John Speller's Web Pages British Railways LBSCR Electrification

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Brighton (LBSCR) Electrification Untitled Untitled
In 1903 the London, Brighton & South Coast Railway obtained powers from Parliament to electrify several of its suburban lines. Most suburban electrification projects at this time were using the third rail DC electric system, most notably the LB&SCR'S chief competitor the L&SWR. The LB&SCR correctly perceived, however, that while the third rail DC system was fine for suburban lines and perhaps for intermediate passenger work, high speed running required a high voltage AC system, which both supplied higher horsepower for a lower current and minimized the size and expense of the copper conductor wire. The company already had thoughts of electrifying their main lines to Brighton and Portsmouth, and for these purposes the third rail system would be totally inadequate -- as is particularly apparent with the Waterloo to Southampton line today, and this is probably going to have to be re-electrified at great expense on the high voltage AC overhead system. The LB&SCR consequently adopted what they called the "Elevated Electric" system with overhead electric wires supplying power at 6,600V AC. This system was German and the contractor for the electrical equipment was Allgemeine Elektricitäts Gesellschaft of Berlin. The British contractor was Robert W. Blackwell & Co Ltd., with Philip Dawson as the LB&SCR’s consulting electrical engineer and R. H. Houghton as their resident electrical engineer. They entered into an agreement with the London Electric Supply Corporation, Deptford, who agreed to provide an additional power plant capable of generating 20,000 hp of electricity for the railway.

The first section to be electrified was the South London Line between London Bridge and Victoria, and this opened on 1 December 1909. This was followed by the Victoria – Crystal Palace (Low Level) via Streatham Hill service which opened on 12 May 1911. Next came the London Bridge – Streatham Hill – Victoria and Victoria – Norwood Junction service, opened on 1 June 1912. This electrification program proved immensely successful and led to a breathtakingly large increase in revenue on the electrified lines. At this point, however, the First World War halted further progress, and it was not until 1920 that the LB&SCR announced an expansion of the electrification program to include the London to Brighton main line. At this point the Railways Act of 1921 unfortunately led to the incorporation of the LB&SCR into the Southern Railway on 1 January 1923. At first the Southern Railway seemed friendly toward the 6,600V AC system, and it was extended on 1 April 1925 from Balham to Coulston North and to Sutton via Selhurst. However, without paying much attention to the scientific issues involved, the Southern Railway subsequently decided that the AC system was "non-standard" and should be discontinued. The "Elevated Electric" trains on the South London line were replaced by DC trains on 17 June 1928, and those on the Crystal Palace (Low Level) line on 3 March 1929. The last overhead-wire AC electric train left Victoria for Coulsdon North on 22 September 1929.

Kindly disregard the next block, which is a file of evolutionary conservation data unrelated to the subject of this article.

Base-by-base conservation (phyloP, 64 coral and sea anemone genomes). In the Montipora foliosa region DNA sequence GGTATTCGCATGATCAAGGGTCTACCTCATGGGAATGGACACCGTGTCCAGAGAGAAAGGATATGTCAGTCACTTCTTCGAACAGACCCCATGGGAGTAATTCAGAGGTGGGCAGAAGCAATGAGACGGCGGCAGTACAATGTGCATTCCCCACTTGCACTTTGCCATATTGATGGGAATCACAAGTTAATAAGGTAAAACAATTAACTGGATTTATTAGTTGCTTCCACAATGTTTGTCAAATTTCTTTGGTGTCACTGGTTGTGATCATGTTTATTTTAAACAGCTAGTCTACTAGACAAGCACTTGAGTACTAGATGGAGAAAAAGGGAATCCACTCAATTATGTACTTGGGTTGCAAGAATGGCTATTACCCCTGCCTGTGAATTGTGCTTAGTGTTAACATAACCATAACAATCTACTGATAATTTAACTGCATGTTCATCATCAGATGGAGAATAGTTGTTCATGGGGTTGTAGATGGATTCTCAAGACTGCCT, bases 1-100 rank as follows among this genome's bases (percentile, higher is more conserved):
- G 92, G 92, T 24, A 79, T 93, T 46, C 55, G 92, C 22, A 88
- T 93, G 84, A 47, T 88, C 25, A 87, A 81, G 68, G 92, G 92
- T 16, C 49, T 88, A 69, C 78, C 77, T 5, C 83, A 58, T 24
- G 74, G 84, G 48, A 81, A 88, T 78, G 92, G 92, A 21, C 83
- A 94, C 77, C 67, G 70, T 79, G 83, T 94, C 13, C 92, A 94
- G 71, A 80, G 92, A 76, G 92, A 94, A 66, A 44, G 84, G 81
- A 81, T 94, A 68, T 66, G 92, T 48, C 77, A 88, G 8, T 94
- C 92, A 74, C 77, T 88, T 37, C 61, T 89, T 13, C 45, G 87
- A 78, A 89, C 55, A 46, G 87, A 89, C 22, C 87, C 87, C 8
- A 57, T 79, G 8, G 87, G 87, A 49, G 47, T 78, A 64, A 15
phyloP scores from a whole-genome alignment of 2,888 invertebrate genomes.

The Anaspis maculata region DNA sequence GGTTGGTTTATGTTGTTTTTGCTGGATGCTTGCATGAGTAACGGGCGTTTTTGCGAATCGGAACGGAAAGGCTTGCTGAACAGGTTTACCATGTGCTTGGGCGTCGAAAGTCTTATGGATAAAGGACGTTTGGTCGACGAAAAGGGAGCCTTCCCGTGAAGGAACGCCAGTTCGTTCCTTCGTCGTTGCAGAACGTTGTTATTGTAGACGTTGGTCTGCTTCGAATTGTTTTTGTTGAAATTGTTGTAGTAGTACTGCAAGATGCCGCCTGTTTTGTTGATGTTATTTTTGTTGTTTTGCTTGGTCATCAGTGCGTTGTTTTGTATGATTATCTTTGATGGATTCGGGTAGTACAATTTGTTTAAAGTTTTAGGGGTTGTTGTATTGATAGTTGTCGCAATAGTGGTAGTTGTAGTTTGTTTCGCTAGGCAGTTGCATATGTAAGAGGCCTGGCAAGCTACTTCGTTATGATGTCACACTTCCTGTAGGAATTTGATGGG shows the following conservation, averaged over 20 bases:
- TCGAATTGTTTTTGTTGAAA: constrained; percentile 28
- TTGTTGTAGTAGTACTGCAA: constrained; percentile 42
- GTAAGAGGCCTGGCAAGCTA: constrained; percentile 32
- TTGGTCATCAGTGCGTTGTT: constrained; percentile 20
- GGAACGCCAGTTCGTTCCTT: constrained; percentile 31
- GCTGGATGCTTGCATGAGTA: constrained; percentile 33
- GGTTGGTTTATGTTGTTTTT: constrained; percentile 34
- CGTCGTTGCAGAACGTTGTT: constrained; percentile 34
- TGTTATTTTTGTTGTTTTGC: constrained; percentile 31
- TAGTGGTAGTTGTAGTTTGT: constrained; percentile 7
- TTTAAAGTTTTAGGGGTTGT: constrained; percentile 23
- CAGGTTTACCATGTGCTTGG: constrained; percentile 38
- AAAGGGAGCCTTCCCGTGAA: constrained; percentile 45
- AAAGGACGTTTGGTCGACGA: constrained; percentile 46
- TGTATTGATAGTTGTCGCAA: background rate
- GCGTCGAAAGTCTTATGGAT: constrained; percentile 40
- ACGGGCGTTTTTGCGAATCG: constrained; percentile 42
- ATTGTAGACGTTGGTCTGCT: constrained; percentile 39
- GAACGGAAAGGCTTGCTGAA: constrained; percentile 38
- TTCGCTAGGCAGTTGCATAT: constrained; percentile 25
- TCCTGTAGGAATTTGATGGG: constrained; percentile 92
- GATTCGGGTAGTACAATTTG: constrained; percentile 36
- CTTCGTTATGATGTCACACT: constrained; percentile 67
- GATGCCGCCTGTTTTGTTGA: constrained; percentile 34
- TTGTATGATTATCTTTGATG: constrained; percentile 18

Map showing the lines electrified by the LB&SCR between 1909 and 1912
Postcard view of one of the Brighton Railway's "Elevated Electric" set
Working on the overhead lines at Peckham Rye in 1909 using a petrol-electric railcar. Note the "Elevated Electric" set in the background, set No. 8 and "E" for electric. In all the LB&SCR had 90 AC electric motor and trailer cars. The disc with cross on the right side hand denotes a train from Victoria to London Bridge via Crystal Palace
The first AC electric train at East Brixton, 1909
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